Ghoulish & Gross Halloween Party Food ~ Sweet ‘n’ Sour Meatball Eyeballs and Rotten Robin Eggs
I promised in the earlier post, Zombiefest with The Walking Dead Season 5 Premiere ~ Chocolate Mint Zombie Cookies Recipe!, that I’d share my instructions and recipes for a few other ghoulish dishes that I mentioned in the post. The Rotten Robin Eggs came about when I added a survival foods theme to the usual creep foods buffet my husband I make each year for our teen sons.
I love pulling “weeds” to bring into the house to make a dinner salad, and am amazed by all that can be eaten in a typical forested or pastured landscape, but it overwhelms me to imagine a need to depend on what can be scavenged and foraged to survive, as the characters in The Walking Dead must do. And being the food geek that I am, I wish the creators would give us more characters who are familiar with edibles and medicinals in nature, such as farmer Hershel who instructed the survivors to make elderberry tea to treat those infected with a mystery virus that ran rampant through the prison compound. Now that we’ve experienced the potentially dark of side of the hipster, and the typical family man turned tyrant in the form of the Governor ~ so glad that’s over with~ I’d love to see a kind old woman who knows her way around the forest, such as sweet woodsy Mags in Catching Fire of The Hunger Games series, join the crew and stoop now and then to pull a bunch of wild spinach from the ground, or show them how to gather, leach, and grind acorns to make flour. But I guess, like Mags, sweet little woodsy women wouldn’t survive very long in such a violent “arena” as one with walkers and cannibals and crazy dictator types. I was hoping that Daryl would have more of a clue as to what could and couldn’t be eaten in the woods surrounding Atlanta, but I’ll settle for the fact that he focuses on his skill with a knife and crossbow, even when all the abandoned houses in the area have finally been picked through, and giant cans of chocolate pudding are no longer available for scavenging.
I’m pretty sure if I were a zombie apocalypse survivor, even with my germaphobia, my desperation to survive would lead me to take chances with foods that I ordinarily would steer clear of. Even if I wasn’t sure what condition they were in, I’d have trouble passing up a nest of eggs and would probably end up dying of food poisoning before I had my first one-on-one encounter with a zombie.
But for the Zombiefest I used good ol’ fresh chicken eggs. I cracked the shells and soaked them in pea soup colored dye and then used my Picnic Deviled Eggs recipe, tinted “yuck” green, to fill them, leaving a little oozing out for the “rotten” effect. And I must admit, it was hard to eat them after I put all of this thought and effort into making them just so gross. But here is how I did it.
I boiled 6 eggs, then cooled them before rolling them on my counter top to crack the shells. Though I did remove bits here and there to allow more dye to get in, I left the shells intact.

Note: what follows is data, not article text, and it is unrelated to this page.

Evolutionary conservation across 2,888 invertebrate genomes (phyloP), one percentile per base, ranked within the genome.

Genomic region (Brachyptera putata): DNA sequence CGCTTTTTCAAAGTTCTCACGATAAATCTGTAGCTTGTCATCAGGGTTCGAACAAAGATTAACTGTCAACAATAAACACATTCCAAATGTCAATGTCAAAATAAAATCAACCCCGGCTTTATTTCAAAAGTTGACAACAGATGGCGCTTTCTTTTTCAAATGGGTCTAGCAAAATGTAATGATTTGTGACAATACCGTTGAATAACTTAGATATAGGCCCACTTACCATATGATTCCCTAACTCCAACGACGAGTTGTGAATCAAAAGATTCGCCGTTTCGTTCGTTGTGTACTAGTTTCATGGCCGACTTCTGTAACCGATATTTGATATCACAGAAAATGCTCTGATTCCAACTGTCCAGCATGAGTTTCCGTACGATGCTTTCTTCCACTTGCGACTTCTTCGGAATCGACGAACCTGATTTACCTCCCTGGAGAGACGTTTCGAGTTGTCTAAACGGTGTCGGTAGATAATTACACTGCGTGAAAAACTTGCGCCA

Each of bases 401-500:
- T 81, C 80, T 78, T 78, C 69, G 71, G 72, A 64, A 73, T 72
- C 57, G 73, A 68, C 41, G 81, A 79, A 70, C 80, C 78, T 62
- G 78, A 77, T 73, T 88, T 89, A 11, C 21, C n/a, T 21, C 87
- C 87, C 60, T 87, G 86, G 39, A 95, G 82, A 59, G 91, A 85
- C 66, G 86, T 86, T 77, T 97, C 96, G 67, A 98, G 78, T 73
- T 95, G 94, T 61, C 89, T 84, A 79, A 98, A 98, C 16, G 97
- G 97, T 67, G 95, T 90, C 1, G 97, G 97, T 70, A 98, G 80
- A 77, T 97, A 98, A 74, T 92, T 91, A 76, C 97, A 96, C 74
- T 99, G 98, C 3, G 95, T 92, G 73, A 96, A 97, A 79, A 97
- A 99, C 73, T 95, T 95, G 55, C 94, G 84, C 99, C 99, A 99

Using food color and the instructions on the back of the box for coloring Easter eggs, I made a greenish-brown dye. Then I soaked the eggs in the dye for a good hour or so while I prepared my other Zombiefest dishes.
My husband and I peeled the eggs and loved the crackled green result.
I cut them in half and removed the yolks like I would normally do to make deviled eggs, but I added a green tint to the yolk mixture.
Using a piping bag, I filled three of the egg halves.
I piped a little extra filling onto the end of each half so that it would squirt out of the finished egg when the top half was squished on.
The top half made them look like whole eggs that were spoiled and oozing. Ew.
The meatballs were very easy to throw together and leave to simmer on the stove. Like the pumpkin cheese ball idea, I saw this one in Google Images and decided that eyeball meatballs would be perfect (-ly disgusting) on our buffet table. I took my mom’s sweet and sour meatballs idea that was so popular in the early 90’s as my inspiration, which called for a jar each of chili sauce and grape jelly, and made my own recipe. It seemed a shame to use organic, grass-fed beef and organic ketchup to make something so unhealthy, but I do what I can to use better ingredients for my family when I they are available. And we really do prefer the flavor and texture of pastured beef. Since the final dish would be sweet, I used honey wheat pretzels in place of bread crumbs or crackers to firm up the meatballs.
Sweet ‘n’ Sour Meatball Eyeballs
1 lb. organic, grass-fed ground beef
1/c c. honey wheat pretzel crumbs
1 T pure maple syrup
1/2 tsp. pink Himalayan salt
1/2 tsp. freshly ground black pepper
1 whole large egg
16 green olives with pimientos
Sweet ‘n’ Sour Sauce
1 1/2 c. organic ketchup
1/2 c. apple cider vinegar
1/4 c. packed brown sugar
1 c. water
Combine the meatball ingredients in a medium sized mixing bowl and shape them into 16 ( 1″) balls. Press a green olive into each.
Whisk together the sauce ingredients in a Dutch oven or stock pot (You can throw all of this together in a slow cooker in the morning, I’m sure.).
Bring to a simmer.
Add the meatballs.
Simmer them for 45 minutes to an hour.
The sauce gets nice and sticky as it cooks.
Yield: Approximately 16 meatballs.